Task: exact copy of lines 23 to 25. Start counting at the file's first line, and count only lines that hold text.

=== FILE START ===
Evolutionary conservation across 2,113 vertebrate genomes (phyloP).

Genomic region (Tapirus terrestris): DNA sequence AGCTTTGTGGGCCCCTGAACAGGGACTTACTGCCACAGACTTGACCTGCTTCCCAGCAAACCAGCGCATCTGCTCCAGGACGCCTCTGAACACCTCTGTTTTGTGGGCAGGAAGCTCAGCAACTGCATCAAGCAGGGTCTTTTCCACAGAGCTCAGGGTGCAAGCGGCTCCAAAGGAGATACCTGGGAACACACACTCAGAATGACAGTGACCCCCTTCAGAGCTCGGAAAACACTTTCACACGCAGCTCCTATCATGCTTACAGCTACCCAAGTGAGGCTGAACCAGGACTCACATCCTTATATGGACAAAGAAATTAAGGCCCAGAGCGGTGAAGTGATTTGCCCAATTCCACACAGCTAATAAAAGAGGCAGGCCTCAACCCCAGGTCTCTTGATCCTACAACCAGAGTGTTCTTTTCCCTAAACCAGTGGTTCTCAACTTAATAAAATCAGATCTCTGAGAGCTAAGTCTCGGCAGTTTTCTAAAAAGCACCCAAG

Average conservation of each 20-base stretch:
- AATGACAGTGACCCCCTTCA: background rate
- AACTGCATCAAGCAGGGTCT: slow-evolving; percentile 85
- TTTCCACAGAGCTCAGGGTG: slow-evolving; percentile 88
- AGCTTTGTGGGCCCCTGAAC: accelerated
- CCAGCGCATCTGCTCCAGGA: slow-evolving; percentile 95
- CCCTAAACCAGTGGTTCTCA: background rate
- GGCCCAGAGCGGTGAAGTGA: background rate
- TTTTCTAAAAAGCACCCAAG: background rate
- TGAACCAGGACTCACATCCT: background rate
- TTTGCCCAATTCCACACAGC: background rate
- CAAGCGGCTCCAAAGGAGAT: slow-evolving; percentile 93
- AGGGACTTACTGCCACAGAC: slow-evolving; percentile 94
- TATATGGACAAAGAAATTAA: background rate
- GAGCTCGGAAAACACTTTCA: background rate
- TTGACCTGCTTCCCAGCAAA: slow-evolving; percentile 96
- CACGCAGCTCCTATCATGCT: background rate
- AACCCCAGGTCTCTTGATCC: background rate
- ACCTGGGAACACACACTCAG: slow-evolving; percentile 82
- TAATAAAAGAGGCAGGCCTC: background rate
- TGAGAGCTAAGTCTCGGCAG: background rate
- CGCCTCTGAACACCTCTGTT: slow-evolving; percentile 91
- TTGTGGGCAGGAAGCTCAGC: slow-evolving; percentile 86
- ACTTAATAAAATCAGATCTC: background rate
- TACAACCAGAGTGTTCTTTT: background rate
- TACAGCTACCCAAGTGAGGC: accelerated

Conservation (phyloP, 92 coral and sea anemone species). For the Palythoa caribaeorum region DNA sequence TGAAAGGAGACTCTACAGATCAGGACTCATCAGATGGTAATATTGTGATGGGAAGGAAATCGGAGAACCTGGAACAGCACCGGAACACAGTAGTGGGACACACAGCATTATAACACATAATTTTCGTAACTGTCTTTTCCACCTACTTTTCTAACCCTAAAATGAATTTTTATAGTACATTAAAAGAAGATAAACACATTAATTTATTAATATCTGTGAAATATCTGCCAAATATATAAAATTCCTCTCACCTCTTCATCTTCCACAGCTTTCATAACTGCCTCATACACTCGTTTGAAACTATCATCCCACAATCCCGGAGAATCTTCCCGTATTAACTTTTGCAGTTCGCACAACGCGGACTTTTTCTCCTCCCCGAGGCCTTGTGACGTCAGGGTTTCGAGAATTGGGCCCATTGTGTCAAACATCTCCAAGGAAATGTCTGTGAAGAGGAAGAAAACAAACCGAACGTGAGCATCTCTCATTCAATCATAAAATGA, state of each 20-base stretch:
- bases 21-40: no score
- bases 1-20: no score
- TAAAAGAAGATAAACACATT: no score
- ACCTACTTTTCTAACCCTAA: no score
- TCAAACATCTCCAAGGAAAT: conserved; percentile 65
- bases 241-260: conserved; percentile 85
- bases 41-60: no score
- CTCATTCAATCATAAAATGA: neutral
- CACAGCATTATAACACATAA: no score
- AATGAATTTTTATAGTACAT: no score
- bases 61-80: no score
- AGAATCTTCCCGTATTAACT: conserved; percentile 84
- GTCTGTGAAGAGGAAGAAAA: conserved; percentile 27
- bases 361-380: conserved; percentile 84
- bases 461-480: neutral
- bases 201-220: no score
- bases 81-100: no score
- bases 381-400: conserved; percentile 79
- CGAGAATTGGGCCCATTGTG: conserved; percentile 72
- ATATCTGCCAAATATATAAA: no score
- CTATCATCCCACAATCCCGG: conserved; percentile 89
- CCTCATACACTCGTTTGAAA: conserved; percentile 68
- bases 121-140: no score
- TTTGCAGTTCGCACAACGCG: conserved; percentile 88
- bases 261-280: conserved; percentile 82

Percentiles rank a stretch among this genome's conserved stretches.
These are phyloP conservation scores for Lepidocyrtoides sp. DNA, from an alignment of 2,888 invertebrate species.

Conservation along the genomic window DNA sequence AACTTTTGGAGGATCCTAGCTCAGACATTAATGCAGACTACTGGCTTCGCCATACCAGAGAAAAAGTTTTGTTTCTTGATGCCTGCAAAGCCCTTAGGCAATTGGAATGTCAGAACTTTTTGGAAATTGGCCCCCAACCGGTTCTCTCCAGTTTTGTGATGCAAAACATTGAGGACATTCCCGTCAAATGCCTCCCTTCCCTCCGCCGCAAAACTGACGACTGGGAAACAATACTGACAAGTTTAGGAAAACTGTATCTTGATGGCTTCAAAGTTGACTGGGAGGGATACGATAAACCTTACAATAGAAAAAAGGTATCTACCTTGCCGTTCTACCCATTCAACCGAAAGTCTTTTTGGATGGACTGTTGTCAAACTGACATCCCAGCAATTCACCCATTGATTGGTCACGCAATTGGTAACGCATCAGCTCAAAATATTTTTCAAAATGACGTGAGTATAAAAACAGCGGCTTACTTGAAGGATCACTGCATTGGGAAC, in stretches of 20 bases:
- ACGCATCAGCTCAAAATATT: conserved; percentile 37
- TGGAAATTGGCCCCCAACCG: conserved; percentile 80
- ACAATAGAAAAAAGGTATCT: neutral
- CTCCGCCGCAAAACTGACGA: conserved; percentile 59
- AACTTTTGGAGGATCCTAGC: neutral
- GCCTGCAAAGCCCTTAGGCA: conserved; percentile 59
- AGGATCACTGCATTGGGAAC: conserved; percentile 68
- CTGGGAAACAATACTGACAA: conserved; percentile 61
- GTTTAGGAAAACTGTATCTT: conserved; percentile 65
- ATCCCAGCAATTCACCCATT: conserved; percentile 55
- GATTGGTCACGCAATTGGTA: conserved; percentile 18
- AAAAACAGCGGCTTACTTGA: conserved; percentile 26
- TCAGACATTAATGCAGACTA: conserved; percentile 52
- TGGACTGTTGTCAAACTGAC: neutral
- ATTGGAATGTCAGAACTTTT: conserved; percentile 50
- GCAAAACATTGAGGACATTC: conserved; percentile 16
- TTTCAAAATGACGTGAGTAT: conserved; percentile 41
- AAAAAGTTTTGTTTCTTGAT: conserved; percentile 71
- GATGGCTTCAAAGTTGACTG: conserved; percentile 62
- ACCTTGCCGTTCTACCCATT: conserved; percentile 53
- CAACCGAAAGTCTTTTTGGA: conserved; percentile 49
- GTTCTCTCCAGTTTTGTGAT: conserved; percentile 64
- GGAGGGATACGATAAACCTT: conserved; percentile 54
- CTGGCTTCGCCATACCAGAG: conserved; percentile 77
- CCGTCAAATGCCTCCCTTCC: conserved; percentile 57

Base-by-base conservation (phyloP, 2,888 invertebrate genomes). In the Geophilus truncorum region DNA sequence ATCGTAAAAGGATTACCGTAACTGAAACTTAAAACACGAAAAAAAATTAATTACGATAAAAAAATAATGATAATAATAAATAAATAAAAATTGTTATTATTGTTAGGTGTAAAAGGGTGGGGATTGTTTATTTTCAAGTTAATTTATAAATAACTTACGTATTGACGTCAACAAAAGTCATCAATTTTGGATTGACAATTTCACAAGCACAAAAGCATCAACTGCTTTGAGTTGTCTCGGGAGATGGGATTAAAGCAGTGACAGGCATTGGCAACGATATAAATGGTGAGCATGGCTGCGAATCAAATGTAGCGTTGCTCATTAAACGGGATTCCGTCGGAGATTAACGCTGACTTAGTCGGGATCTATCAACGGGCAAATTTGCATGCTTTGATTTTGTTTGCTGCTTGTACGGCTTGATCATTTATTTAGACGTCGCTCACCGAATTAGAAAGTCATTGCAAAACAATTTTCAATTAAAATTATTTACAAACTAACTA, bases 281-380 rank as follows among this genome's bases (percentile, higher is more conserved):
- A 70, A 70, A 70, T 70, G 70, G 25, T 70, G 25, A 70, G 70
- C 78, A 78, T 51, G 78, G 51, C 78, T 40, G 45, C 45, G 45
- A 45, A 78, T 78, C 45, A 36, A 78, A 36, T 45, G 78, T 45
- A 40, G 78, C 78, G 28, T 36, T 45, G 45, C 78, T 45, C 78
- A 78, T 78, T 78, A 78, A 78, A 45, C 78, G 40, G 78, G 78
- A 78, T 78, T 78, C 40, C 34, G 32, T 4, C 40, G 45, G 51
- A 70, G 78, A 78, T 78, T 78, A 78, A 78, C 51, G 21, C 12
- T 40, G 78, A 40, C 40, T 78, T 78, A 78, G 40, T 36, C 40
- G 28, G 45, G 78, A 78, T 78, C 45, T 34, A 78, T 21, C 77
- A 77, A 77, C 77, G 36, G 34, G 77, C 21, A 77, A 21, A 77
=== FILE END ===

- TGAGAGCTAAGTCTCGGCAG: background rate
- CGCCTCTGAACACCTCTGTT: slow-evolving; percentile 91
- TTGTGGGCAGGAAGCTCAGC: slow-evolving; percentile 86